Edgar Rice Burroughs - Tarzan 11 - Tarzan, Lord of the Jungle

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Transcript of Edgar Rice Burroughs - Tarzan 11 - Tarzan, Lord of the Jungle

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    Tarzan 11 - Tarzan, Lord of the Jungleby

    Edgar Rice Burroughs

    Chapter One.Tantor the Elephant His great bulk swaying to and fro as he threw his weight first upon one sideand then upon the other. Tantor the elephant lolled in the shade of the father of forests. Almostomnipotent, he, in the realm of his people. Dango, Sheta, e!en "uma the mighty were as naughtto the pahyderm. #or a hundred years he had ome and gone up and down the land that hadtrembled to the omings and the goings of his forebears for ountless ages.$n peae he had li!ed with Dango the hyena, Sheeta the leopard and "uma the lion. %an alonehad made war upon him. %an, who holds the uni&ue distintion among reated things of makingwar on all li!ing reatures, e!en to his own kind. %an, the ruthless' man, the pitiless' man, themost hated li!ing organism that "ature has e!ol!ed.

    Always during the long hundred years of his life, Tantor had known man. There had been blakmen, always. (ig blak warriors with spears and arrows, little blak warriors, swart Arabs with

    rude muskets and white men with powerful e)press rifles and elephant guns. The white men badbeen the last to ome and were the worst. *et Tantor did not hate men + not e!en white men.Hate, !engeane, en!y, a!arie, lust are a few of the delightful emotions reser!ed e)lusi!ely for"atures noblest work + the -lower- animals do not know them. "either do they know fear as manknows it, but rather a ertain bold aution that sends the antelope and the ebra, wathful andwary, to the water hole with the lion.Tantor shared this aution with his fellows and a!oided men + espeially white men' and so hadthere been other eyes there that day to see, their possessor might almost ha!e &uestioned their!eraity, or attributed their error to the half+light of the forest as they sanned the figure sprawlingprone upon the rough bak of the elephant, half doing in the heat to the swaying of the greatbody' for, despite the sun + broned hide, the figure was &uite e!idently that of a white man. (utthere were no other eyes to see and Tantor drowsed in the heat of midday and Taran, /ord of the0ungle, doed upon the bak of his mighty friend. A sultry air urrent mo!ed sluggishly from the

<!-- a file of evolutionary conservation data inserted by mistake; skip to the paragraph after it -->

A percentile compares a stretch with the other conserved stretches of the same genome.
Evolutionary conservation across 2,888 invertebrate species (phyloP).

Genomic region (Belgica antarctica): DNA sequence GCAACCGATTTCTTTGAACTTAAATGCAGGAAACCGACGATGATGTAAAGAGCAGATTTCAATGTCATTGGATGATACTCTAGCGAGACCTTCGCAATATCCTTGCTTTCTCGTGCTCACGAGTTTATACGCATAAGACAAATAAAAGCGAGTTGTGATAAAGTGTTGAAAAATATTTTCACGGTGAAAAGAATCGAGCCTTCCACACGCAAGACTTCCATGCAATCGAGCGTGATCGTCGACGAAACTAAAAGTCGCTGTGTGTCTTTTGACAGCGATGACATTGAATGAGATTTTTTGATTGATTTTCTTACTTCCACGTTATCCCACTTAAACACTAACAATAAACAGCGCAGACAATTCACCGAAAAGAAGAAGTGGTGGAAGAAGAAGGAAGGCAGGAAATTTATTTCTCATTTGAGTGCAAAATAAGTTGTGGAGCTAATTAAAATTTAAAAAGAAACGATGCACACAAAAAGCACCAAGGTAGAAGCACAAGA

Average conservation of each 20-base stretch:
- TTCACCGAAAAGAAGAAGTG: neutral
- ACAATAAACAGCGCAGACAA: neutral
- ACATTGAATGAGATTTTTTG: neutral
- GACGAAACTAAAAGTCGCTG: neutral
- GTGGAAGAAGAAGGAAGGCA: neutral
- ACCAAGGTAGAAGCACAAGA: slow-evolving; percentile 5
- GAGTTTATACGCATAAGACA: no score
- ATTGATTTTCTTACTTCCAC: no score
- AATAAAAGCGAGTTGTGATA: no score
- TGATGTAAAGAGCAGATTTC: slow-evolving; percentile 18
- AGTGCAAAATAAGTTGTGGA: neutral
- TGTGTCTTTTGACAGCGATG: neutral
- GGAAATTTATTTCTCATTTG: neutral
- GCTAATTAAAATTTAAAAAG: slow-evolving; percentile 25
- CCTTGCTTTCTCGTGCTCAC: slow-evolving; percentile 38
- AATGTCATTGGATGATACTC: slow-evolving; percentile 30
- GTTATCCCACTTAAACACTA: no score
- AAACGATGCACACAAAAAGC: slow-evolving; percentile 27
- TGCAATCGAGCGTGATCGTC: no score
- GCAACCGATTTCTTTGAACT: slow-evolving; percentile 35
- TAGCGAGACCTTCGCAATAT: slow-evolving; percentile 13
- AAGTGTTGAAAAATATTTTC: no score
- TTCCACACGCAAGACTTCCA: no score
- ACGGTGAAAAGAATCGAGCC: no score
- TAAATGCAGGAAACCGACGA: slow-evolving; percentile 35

north, bringing to the keen nostrils of the ape + man no dis&uieting pereption. 1eae lay upon the2ungle and the two beasts were ontent.$n the forest #ahd and %otlog, of the tribe el + Harb, hunted north from the menil of Shiek $bn 0adof the (eny Salem fendy el + 3uad. 4ith them were blak sla!es. They ad!aned warily and insilene upon the fresh spoor of el + fil the elephant, the thoughts of the swart Aarab dwelling uponi!ory, those of the blak sla!es upon fresh meat. The abd #e22uan, blak 3alla sla!e, sleek, ebonwarrior, eater of raw meat, famed hunter, led the others.#e22uan, as his omrades, thought of fresh meat, but also he thought of el + Habash, the land fromwhih he had been stolen as a boy. He thought of oming again to the lonely 3alla hut of hisparents. 1erhaps el + Habash was not far off now. #or months $bn 0ad had been tra!eling southand now he had ome east for a long distane. El + Habash must be near. 4hen he was sure ofthat his days of sla!ery would be o!er and $bn 0ad would ha!e lost his best 3alla sla!e.Two marhes to the north, in the southern e)tremity of Abyssinia, stood the round dwelling of thefather of #e22uan, almost on the roughly mapped route that $bn 0ad had planned nearly a yearsine when he had undertaken this mad ad!enture upon the ad!ie of a learned Sahar, amagiian of repute. (ut of either the e)at loation of his fathers house or the e)at plans of $bn0ad, #e22uan was e&ually ignorant. He but dreamed, and his dreams were fla!ored with raw meat.The lea!es of the forest drowsed in the heat abo!e the heads of the hunters. (eneath thedrowsing lea!es of other trees a stones throw ahead of them Taran and Tantor slept, theirperepti!e faulties momentarily dulled by the soothing influene of fanied seurity and thesomnolene that is a orollary of e&uatorial midday.#e22uan, the 3alla sla!e, halted in his traks, stopping those behind him by the silent mandate ofan upraised hand. Diretly before him, seen dimly between the boles and through the foliage,

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    swayed the giant bulk of el + fil. #e22uan motioned to #ahd, who mo!ed stealthily to the side of theblak. The 3alla sla!e pointed through the foliage toward a path of gray hide. #ahd raised el +/aary, his anient mathlok, to his shoulder. There was a flash of flame, a burst of smoke, aroar and el + fil, unhit, was bolting through the forest.